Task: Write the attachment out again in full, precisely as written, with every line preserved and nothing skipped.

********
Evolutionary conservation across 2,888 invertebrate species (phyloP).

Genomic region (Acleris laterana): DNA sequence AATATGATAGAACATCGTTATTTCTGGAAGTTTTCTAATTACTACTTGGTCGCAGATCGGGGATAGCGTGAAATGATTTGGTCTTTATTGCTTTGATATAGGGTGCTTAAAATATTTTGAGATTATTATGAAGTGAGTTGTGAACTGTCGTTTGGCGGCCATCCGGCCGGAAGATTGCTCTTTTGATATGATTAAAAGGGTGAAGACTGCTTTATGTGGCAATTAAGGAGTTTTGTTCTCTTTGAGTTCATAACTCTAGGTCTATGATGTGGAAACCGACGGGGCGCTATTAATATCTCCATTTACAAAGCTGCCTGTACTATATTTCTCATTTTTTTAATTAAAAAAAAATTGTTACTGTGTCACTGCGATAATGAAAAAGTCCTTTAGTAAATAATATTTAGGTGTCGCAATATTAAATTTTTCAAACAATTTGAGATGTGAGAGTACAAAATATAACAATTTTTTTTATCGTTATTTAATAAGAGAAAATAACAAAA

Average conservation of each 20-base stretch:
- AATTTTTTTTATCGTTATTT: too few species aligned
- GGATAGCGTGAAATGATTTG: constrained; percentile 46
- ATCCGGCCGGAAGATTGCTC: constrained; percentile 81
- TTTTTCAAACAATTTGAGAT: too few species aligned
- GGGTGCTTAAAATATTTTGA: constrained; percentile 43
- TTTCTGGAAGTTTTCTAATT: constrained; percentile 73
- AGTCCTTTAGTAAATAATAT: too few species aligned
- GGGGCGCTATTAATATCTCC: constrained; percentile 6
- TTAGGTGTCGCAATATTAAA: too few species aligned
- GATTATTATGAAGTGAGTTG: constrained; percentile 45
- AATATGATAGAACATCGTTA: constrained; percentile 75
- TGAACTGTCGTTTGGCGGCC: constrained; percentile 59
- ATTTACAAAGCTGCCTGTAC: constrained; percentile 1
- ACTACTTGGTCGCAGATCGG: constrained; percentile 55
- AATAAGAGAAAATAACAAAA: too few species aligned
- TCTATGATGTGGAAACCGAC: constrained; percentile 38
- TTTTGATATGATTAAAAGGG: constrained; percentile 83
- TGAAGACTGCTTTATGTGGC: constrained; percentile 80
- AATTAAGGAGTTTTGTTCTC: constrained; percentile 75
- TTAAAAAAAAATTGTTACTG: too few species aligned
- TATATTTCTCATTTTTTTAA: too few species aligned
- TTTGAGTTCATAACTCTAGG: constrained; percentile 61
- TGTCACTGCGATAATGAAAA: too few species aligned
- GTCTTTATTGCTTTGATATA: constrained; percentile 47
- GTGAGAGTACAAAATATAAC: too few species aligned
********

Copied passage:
Evolutionary conservation across 2,888 invertebrate species (phyloP).

Genomic region (Acleris laterana): DNA sequence AATATGATAGAACATCGTTATTTCTGGAAGTTTTCTAATTACTACTTGGTCGCAGATCGGGGATAGCGTGAAATGATTTGGTCTTTATTGCTTTGATATAGGGTGCTTAAAATATTTTGAGATTATTATGAAGTGAGTTGTGAACTGTCGTTTGGCGGCCATCCGGCCGGAAGATTGCTCTTTTGATATGATTAAAAGGGTGAAGACTGCTTTATGTGGCAATTAAGGAGTTTTGTTCTCTTTGAGTTCATAACTCTAGGTCTATGATGTGGAAACCGACGGGGCGCTATTAATATCTCCATTTACAAAGCTGCCTGTACTATATTTCTCATTTTTTTAATTAAAAAAAAATTGTTACTGTGTCACTGCGATAATGAAAAAGTCCTTTAGTAAATAATATTTAGGTGTCGCAATATTAAATTTTTCAAACAATTTGAGATGTGAGAGTACAAAATATAACAATTTTTTTTATCGTTATTTAATAAGAGAAAATAACAAAA

Average conservation of each 20-base stretch:
- AATTTTTTTTATCGTTATTT: too few species aligned
- GGATAGCGTGAAATGATTTG: constrained; percentile 46
- ATCCGGCCGGAAGATTGCTC: constrained; percentile 81
- TTTTTCAAACAATTTGAGAT: too few species aligned
- GGGTGCTTAAAATATTTTGA: constrained; percentile 43
- TTTCTGGAAGTTTTCTAATT: constrained; percentile 73
- AGTCCTTTAGTAAATAATAT: too few species aligned
- GGGGCGCTATTAATATCTCC: constrained; percentile 6
- TTAGGTGTCGCAATATTAAA: too few species aligned
- GATTATTATGAAGTGAGTTG: constrained; percentile 45
- AATATGATAGAACATCGTTA: constrained; percentile 75
- TGAACTGTCGTTTGGCGGCC: constrained; percentile 59
- ATTTACAAAGCTGCCTGTAC: constrained; percentile 1
- ACTACTTGGTCGCAGATCGG: constrained; percentile 55
- AATAAGAGAAAATAACAAAA: too few species aligned
- TCTATGATGTGGAAACCGAC: constrained; percentile 38
- TTTTGATATGATTAAAAGGG: constrained; percentile 83
- TGAAGACTGCTTTATGTGGC: constrained; percentile 80
- AATTAAGGAGTTTTGTTCTC: constrained; percentile 75
- TTAAAAAAAAATTGTTACTG: too few species aligned
- TATATTTCTCATTTTTTTAA: too few species aligned
- TTTGAGTTCATAACTCTAGG: constrained; percentile 61
- TGTCACTGCGATAATGAAAA: too few species aligned
- GTCTTTATTGCTTTGATATA: constrained; percentile 47
- GTGAGAGTACAAAATATAAC: too few species aligned